The Federalist: Alaska election a model for how the left wants to rig the vote



Next month, Alaskans will vote in a special primary election for the state’s single congressional seat, left vacant by the death of Republican Rep. Don Young in March. Young, the longest-serving Republican in U.S. House history, served as the only congressman from Alaska for 49 years. The election to replace him is therefore in some ways a historic event for the state.

But it’s also historic in another way: It will be Alaska’s first-ever statewide mail-in primary election. In other words, there will be no in-person voting at all. Every voter on the state’s bloated and error-ridden voter rolls automatically received a blank ballot.

Additionally, there will be no verification requirements for these mail-in ballots. Voters will simply have to fill out their ballot and have a witness watch them sign the envelope. The state’s electoral division has explicitly stated that it will not verify the authenticity of signatures on ballots.

Normally, to vote by mail in Alaska, you must submit an application to vote by mail in advance, which includes a signature that can be used to verify the signature on the completed ballot. But not for this special postal election, which is already a chaotic and confusing mess, with 48 names on primary ballot and a new ranked voting process in place that will send the top four voters from the primary to the special in-person general election in August (which takes place on the same day as the regular statewide primary election for the November half-terms) .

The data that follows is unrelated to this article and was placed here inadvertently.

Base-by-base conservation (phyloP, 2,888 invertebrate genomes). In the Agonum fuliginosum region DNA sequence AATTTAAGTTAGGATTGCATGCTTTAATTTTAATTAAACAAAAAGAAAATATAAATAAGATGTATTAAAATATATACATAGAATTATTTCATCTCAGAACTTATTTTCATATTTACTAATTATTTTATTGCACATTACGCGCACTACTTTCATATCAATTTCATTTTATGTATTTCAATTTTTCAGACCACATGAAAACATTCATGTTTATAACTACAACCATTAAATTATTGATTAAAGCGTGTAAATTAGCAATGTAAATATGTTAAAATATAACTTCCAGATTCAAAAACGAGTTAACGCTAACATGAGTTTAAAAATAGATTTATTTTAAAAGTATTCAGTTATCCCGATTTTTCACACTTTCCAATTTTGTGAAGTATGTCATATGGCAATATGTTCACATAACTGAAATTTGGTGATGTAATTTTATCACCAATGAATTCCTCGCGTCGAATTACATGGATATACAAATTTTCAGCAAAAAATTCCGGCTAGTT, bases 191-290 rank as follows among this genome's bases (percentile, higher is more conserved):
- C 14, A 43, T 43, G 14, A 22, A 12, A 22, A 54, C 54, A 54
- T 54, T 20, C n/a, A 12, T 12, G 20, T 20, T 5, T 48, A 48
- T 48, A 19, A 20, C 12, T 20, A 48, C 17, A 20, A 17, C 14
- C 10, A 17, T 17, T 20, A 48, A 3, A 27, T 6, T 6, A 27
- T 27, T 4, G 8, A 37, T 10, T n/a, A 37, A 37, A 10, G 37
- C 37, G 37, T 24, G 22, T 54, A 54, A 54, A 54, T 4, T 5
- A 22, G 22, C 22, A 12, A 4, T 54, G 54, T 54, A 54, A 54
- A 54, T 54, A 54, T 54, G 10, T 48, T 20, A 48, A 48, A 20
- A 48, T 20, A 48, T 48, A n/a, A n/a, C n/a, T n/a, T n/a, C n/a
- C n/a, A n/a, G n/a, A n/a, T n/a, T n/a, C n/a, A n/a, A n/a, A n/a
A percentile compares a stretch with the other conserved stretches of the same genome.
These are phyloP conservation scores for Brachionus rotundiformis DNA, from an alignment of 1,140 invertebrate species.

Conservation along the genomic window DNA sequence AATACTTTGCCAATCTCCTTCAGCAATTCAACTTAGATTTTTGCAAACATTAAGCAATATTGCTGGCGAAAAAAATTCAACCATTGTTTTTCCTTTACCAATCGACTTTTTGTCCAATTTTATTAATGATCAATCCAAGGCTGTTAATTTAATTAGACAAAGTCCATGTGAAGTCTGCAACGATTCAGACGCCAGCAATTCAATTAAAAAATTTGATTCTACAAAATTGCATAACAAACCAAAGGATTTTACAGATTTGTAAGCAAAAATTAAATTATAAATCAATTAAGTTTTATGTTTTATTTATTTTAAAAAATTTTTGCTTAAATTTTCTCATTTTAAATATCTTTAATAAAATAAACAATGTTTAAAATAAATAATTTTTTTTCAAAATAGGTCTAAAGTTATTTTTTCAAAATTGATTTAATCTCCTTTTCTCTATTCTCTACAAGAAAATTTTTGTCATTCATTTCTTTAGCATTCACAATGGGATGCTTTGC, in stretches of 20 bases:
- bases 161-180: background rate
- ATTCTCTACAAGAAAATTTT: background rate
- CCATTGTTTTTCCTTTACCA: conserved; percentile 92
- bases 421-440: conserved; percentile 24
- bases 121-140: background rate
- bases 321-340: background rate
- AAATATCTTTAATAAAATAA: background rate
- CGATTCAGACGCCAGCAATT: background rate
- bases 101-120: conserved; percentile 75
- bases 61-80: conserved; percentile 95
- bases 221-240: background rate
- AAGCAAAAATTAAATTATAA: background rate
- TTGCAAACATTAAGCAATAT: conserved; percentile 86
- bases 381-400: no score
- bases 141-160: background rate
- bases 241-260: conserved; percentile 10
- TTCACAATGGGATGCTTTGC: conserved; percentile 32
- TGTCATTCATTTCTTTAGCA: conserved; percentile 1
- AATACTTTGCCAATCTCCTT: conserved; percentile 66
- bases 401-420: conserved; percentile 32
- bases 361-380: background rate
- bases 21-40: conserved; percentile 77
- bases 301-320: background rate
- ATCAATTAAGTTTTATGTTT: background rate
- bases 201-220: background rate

By any measure, the Alaska special election is a mess. But why should the rest of the country care? Because the crazy statewide mail-in elections in Alaska are a model for how the left wants to run elections nationwide. Democrats and leftists would love nothing more than to hold elections entirely by mail with so few safeguards in place to prevent voter fraud.

Indeed, Alaska presents a unique and in some ways ideal test case for the left. For one thing, Alaska’s voter rolls are a mess. In 2020, voter registration represented 118% of the estimated voting-age population, meaning there were more registered voters than actual people who could vote (this problem is getting worse in Alaska; ​in 2018, it was only 103%). To make matters worse, a 2016 Alaska law automatically registers residents to vote when they submit a request for a dividend from the state’s Permanent Fund.

Read the rest of this column on The Federalist.

Source link


Comments are closed.